By CHANTAL COOKE
Yoga at the end of the world… forget heli-yoga and hot yoga and any other type of extreme yoga experience. There is not much that can trump doing yoga outside on the top deck of a ship, with the Antarctic peninsula as your backdrop. It’s early evening and yet the sun is high in a bright blue sky with thin streamers of cloud floating overhead. The setting could not be more beautiful.
Ok, I admit, in yoga terms there is a limit to what can be done when you are wrapped up in three layers of thermals and a down jacket, with a woolly hat and gloves – but the intensity of the session is not the point. This is yoga for the spirit. Which is apt as Antarctica is a destination that feeds the spirit. It’s almost impossible not to be awed by the immense scale of the landscape, the cruel beauty of the ice and incredible resilience of the animals that call this continent home.
But it’s also a land of history; of the pioneers of Antarctic exploration from Captain Bellingshausen who is credited as the first man to spot the Antarctic continent in 1820 to James Clark Ross (after whom Ross Ice Shelf is named and who came here to locate the south magnetic pole) from William Spiers Bruce who sailed here in 1902 as part of the Scottish National Antarctic Expedition, to Nordenskjold and Larson whose expedition got split into three marooned parties (all of whom miraculously survived – it’s a story of amazing coincidences) to the ill-fated expedition lead by the German Filchner who, for reasons no one understands, built their base on an ice shelf which soon turned into a floating iceberg. And of course the most famous of them all; Shackleton and the men of the Endurance.
However this isn’t just a continent of great adventurers, explorers and heroes. Places like Deception Island (so named because because it appears to be a safe harbour but is actually an active volcano!) remind us of man’s greed and hubris and his total disregard for this fragile environment and its beautiful animals.
Deception Island was home to a whaling station – one of many in the area. From the early 1900s to 1960s these whaling stations were responsible for killing millions (yes, millions) of whales – almost driving some species, the right whale in particular, to extinction. In the 1930s pelagic whaling factory ships arrived; now all the processing activities that used to take place on shore could be done on the ship. As a result the number of whales killed increased considerably. Eventually the industry stopped in the 1960s – simply because there were now too few whales to make it viable.
As the whalers departed, they left behind the evidence of their time here; wooden huts, rusting metal boiling vats and giant silos that contained the oil ready for shipping.
Deception Island is beautiful with its black volcanic sand, tiny fresh water streams and the circle of snow topped peaks that enclose the bay – which is in fact the sunken caldera of the still active volcano. But it’s also a sad place scattered with the ancient bones of long dead whales rotting alongside the rusting hulks of an industry that once killed without conscience, and the stone covered graves of the men who worked and died there.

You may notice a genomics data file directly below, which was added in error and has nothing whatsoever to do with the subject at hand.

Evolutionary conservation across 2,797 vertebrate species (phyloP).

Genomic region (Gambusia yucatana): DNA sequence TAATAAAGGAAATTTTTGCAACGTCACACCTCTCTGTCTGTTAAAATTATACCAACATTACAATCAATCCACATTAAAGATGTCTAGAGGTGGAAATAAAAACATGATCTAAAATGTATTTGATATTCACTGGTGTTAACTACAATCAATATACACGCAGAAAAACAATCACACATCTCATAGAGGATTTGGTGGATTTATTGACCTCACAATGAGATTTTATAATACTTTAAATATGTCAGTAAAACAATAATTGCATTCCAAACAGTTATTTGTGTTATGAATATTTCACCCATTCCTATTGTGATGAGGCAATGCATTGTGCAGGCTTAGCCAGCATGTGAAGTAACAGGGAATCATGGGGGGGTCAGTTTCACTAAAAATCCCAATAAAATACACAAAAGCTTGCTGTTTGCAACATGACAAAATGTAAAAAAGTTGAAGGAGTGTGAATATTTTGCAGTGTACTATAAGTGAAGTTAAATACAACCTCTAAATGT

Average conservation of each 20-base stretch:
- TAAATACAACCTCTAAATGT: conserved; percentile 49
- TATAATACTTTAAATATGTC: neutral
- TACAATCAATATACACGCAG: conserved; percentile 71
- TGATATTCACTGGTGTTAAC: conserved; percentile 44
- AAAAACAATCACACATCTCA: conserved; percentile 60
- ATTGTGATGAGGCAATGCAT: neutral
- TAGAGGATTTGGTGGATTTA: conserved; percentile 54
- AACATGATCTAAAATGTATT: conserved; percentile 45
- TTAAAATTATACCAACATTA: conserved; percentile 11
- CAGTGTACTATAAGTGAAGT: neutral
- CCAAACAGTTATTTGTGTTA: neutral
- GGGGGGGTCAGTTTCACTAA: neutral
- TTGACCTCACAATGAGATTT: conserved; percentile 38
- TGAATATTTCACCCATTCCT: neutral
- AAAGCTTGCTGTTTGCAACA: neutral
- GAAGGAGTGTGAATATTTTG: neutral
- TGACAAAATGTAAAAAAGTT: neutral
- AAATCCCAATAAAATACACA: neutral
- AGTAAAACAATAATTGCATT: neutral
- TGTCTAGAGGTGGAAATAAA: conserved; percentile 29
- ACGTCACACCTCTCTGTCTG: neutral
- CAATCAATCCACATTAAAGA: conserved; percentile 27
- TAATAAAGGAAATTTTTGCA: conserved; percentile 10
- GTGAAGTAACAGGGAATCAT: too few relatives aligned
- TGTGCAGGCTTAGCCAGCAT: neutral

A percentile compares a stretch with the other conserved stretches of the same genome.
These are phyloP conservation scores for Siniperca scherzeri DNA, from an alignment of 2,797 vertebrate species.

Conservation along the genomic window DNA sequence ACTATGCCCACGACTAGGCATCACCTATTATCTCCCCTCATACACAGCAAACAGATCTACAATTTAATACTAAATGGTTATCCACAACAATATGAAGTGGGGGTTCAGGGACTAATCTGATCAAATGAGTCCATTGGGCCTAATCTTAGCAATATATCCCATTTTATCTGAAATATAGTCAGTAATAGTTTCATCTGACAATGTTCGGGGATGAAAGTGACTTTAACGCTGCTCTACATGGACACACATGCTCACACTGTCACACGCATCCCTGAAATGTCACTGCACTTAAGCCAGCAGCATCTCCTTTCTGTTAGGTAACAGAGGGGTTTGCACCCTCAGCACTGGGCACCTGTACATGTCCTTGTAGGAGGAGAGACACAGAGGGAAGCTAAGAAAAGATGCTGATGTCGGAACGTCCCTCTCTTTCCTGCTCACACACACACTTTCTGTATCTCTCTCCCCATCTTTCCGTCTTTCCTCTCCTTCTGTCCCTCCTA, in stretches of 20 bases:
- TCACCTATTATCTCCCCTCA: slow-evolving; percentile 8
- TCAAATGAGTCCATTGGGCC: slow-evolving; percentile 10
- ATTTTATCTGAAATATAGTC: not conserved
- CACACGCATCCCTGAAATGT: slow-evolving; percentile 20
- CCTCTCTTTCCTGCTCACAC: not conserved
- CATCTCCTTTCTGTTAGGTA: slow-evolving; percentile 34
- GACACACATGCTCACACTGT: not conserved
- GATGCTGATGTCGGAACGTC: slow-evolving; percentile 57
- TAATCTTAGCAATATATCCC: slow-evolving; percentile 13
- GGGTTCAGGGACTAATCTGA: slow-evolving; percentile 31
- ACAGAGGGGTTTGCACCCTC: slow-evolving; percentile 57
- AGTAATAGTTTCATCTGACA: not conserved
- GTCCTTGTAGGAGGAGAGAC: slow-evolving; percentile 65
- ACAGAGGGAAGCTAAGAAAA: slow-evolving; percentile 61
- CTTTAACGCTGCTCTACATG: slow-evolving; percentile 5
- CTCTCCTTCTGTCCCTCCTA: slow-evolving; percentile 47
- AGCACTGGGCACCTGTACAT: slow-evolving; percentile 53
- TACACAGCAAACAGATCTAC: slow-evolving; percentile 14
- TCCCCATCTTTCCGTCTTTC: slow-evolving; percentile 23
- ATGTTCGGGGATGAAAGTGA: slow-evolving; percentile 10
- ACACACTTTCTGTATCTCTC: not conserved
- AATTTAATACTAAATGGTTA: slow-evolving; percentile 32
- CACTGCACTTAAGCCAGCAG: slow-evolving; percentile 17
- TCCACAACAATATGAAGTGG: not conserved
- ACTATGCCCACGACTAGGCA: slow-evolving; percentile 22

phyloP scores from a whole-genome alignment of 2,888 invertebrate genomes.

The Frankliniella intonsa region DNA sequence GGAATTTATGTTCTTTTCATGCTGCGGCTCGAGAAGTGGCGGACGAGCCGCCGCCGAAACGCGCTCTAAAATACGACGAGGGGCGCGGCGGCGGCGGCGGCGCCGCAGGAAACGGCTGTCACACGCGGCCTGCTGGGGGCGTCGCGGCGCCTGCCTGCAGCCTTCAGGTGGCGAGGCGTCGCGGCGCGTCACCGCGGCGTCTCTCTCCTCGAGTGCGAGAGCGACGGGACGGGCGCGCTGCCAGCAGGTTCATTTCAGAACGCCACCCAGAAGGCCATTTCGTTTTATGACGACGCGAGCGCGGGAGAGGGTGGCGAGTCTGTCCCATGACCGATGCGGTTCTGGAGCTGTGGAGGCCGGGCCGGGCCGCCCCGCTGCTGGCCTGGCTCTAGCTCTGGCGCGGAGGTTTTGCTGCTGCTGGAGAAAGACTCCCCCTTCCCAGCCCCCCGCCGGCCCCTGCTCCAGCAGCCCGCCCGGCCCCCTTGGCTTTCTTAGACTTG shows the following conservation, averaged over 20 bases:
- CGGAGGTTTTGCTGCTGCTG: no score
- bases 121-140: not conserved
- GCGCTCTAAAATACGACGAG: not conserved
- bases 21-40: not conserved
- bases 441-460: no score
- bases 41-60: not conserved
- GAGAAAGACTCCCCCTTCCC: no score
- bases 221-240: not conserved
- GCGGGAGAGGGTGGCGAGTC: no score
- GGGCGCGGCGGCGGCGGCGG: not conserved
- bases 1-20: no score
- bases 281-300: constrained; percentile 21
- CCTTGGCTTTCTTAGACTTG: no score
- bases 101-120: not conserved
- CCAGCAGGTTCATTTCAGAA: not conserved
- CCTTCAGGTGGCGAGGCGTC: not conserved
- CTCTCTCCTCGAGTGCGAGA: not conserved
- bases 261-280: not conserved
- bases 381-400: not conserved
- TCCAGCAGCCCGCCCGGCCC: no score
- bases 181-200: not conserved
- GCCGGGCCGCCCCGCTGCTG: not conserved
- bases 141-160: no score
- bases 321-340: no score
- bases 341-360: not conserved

Leaving the beach behind, a short climb up the sloping sides of the caldera will take you to Neptune’s Window; a rectangular gap in the rocks that looks down into a small cove with turquoise water and foaming surf. As you gaze out across the ocean you can see the Antarctic Peninsula in the distance, and it was from this very vantage point that Bellingshausen spotted the continent – probably the first man ever to have laid eyes on it.
A much tougher hike will take you to the Nipple; an accurately descriptive name for an outcrop of rocks that offers wonderful views into the bay below and across the ocean to the distant ice covered landmass.
Our trip to Deception Island ended with a swim. It’s not a compulsory part of the trip, but it’s well worth doing if you have the nerve. It’s cold, it’s windy, it’s bleak, it’s starting to snow – and you’re wrapped up in at least three layers of thermals with heavy wetskins on top (and you’re probably still cold) but the aim is to strip off to your bikini/trunks and then make a mad dash down the beach and run out into the icy water.
From personal experience I can say that the worst bit is removing the layers of clothing; as each is discarded the cold bites deeper. But somehow, once you are down to just your bikini, it really doesn’t feel that bad. Perhaps it’s the knowledge that you are now committed. The sand is sharp underfoot and the water bites as you rush in and push deeper into the enveloping cold. Very quickly all your senses tell you ‘that’s enough – time to get out’ and you sprint back up the beach where dozens of more sensible people, wrapped up in their thermal layers, are cheering you on. A hand thrusts a towel at me and I duck back behind one of the large rusting metal hulks to get out of the wind.
Yes, it’s cold, but not anywhere near as cold as I expected. My body is tingling and the heat is rushing to the surface mixing with the warm glow of Antarctic achievement.
- One Ocean Expeditions
- British Airways flies direct to Buenos Aires. From there you’ll need to catch a domestic flight to Ushuaia to board the One Ocean Expeditions ship.
About the Author:
Chantal Cooke is an award winning journalist and broadcaster with a passion for the planet. In 2002 she co-founded the award winning radio station PASSION for the PLANET and in 2009 Chantal was awarded London Leader in Sustainability status. Chantal also runs a successful communications agency – Panpathic Communications.
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